“Welcome to the Oak Bluff’s Tabernacle! Since its beginnings, Martha’s Vineyard has been dedicated to religious freedom and racial tolerance and what you see around you is a community based on those principles. This site has hosted religious camp meetings since 1835. It started out with a gathering of 300 people who brought their tents and settled in for a few days of preaching. It became a yearly event and as attendance grew over the years, they built this metal structure in 1878 which has now been in continuous use for 135 years!

  The Tabernacle is located in the central park area surrounded by quaint gingerbread cottages.

Many of the faithful eventually framed in their tents making permanent summer cottages. Then, thanks to the invention of the band saw in the Victorian age, the families personalized them with gingerbread molding transforming each one into a unique expression of its owner."

 View of some of the cottages across from the Tabernacle.

A Victorian Fairyland!

She finished by saying, “At the end of the summer, everyone celebrates ‘Illumination Night’ to say goodbye for the season. All 350 cottages are lit with candles and lanterns at the same time. As you can imagine, the effect is enchanting! People come from all over the island to see it.”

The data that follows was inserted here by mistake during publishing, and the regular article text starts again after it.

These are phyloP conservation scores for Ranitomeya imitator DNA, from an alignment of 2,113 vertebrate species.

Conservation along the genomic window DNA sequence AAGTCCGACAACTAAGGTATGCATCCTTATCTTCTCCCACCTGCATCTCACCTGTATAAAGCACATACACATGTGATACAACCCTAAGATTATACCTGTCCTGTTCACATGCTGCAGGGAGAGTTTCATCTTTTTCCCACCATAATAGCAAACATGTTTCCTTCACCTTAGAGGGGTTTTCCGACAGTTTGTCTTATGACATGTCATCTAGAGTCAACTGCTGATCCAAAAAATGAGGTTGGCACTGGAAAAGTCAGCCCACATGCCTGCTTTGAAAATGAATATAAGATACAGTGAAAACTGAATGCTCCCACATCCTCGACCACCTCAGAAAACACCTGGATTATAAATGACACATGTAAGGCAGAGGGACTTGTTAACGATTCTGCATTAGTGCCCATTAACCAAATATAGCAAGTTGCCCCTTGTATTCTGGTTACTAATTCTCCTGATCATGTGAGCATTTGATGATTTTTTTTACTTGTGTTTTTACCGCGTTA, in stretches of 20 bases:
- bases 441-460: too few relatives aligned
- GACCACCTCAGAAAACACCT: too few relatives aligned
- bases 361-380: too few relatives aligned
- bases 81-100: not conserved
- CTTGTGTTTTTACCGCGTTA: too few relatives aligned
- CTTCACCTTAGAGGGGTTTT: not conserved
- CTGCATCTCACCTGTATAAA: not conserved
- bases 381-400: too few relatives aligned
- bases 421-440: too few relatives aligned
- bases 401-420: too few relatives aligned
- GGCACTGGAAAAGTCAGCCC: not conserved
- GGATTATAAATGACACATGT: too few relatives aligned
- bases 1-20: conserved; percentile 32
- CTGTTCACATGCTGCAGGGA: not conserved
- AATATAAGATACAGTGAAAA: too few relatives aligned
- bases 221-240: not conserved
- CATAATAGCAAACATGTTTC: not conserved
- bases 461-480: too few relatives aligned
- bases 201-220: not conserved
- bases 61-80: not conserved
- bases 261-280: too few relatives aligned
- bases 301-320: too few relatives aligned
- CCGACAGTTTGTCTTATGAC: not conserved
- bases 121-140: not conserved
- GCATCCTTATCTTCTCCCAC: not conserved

Freed at last, I set out to exhaust my camera battery on these little jewels!

 Lanterns for sale for Illumination Night.

We drove on to Edgartown for lunch then browsed the upscale shops and roamed the centuries old streets.  Again, as in Newport, I felt the presence of the Kennedy family spirit everywhere I looked: from the church where JFK worshiped and the store where he bought his cigars, to the courthouse where Ted Kennedy was tried for the death of Mary Jo Kopechne after the tragic accident in nearby Chappaquiddick.

 Beautiful downtown Edgartown!

Then back on the bus, we headed out for a tour of the island. As we drove by miles of sparkling lakes and quiet landscapes lush with grasses, vines and tall stately trees, I came to understand why this beautiful island is so appealing, especially to the rich. First, since it can only be accessed by plane or boat there are never any large crowds around. And secondly, once away from the small villages there is little that obstructs the natural beauty since the large estates are carefully tucked out of sight behind thick foliage. Wealthy residents must relish the privacy and isolation and the utter peace of the place surrounded only by a community of their peers. 

 Hey Martha! Is this your yacht with the mini helicopter or Oprah's?

Next time: Nantucket, Queen of the Islands

Suggested reading: Caleb’s Crossing by Geraldine Brooks. This is an excellent historical novel about the founding of Martha’s Vineyard and the unique relationship between Thomas Mayhew, who purchased the island, and the resident Wampanoag Indians. He respected the native people and their land rights and his son dedicated his life to them as a Christian missionary. The novel centers on Caleb, one of the first Native Americans to attend and graduate from Harvard.

Watch the Video of the trip!